Effective August 31, 2021, a new law goes into effect in Missouri that provides more protection for victims of abuse, and even includes some new provisions to protect pets. Here are a few highlights:
- “Stalking,” which previously meant “engaging in an unwanted course of conduct that causes alarm,” is now defined as two or more acts that serve no legitimate purpose, including acts in which the stalker directly, indirectly, or through a third person, follows, monitors, observes, surveils, threatens, or communicates to a person by any action, method, or device.
- Under the old law, orders of protection could only be renewed for a limited period of time. The recently passed bill makes a major change by allowing the court to issue a full order of protection for at least two years and not more than ten (unless a lifetime order is warranted—see the next bullet point). That order can be renewed.
- Perhaps the most significant change is one that permits a court to issue an order that lasts for the perpetrator’s lifetime. To get this kind of extraordinary order, the court must find that the perpetrator poses a “serious” danger to the physical or mental health of the victim or to a child living in the household.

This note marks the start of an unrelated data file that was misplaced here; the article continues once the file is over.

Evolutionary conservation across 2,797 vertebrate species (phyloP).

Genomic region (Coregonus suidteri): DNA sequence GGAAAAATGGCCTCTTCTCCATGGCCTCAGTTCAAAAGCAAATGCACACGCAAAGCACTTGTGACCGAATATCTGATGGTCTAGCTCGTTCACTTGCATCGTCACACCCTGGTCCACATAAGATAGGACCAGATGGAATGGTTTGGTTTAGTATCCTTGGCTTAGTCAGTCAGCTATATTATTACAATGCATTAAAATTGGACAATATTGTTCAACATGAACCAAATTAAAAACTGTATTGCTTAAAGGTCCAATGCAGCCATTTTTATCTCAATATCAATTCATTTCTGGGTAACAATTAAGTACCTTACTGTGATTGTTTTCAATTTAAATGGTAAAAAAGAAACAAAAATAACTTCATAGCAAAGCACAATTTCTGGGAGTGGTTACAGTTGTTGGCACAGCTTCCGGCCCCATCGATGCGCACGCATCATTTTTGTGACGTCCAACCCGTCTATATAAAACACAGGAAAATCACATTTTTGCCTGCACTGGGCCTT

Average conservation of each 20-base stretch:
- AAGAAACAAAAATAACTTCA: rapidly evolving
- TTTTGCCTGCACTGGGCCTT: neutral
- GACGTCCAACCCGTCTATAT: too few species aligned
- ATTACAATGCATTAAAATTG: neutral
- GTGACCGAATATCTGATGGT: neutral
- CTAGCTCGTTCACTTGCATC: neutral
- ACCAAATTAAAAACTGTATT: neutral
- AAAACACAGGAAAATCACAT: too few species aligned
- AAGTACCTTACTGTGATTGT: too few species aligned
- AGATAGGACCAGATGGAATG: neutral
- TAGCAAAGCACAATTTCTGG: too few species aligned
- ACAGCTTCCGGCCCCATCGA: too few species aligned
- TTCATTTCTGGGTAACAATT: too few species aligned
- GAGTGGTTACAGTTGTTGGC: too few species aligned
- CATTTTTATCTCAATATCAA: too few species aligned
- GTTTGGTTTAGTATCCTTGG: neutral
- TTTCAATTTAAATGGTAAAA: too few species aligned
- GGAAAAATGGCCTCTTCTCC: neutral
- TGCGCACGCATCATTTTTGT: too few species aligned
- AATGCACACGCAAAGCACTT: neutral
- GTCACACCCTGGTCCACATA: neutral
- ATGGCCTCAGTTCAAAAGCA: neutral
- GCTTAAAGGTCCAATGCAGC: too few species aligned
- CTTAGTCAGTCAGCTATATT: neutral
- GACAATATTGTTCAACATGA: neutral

- If the court has found a serious risk, the perpetrator can only ask for modification of the order after two years have elapsed, and then must show proof of treatment and rehabilitation and that they no longer pose a threat. In determining whether there is a serious danger, the court must consider the history of abuse, the criminal record of the perpetrator, whether there has been a prior order of protection, any history of stalking, whether there are convictions for a dangerous felony, and whether there has ever been a violation of probation or parole.
- The new bill allows for a temporary order of custody of a pet to protect a pet from violence. Abuse of a pet occurs when someone threatens injury or causes or attempts to cause injury to a pet with the intent to control, punish, intimidate, or distress the pet’s owner. The court can include an order for money to pay veterinary fees.
- The bill allows the court to ensure that a person can keep their existing wireless number by ordering that the wireless provider transfer the billing and rights to the victim.
The law covering orders of protection is long and complicated. A family law attorney at Paule, Camazine & Blumenthal can help you understand whether the law applies to your situation. Contact us today.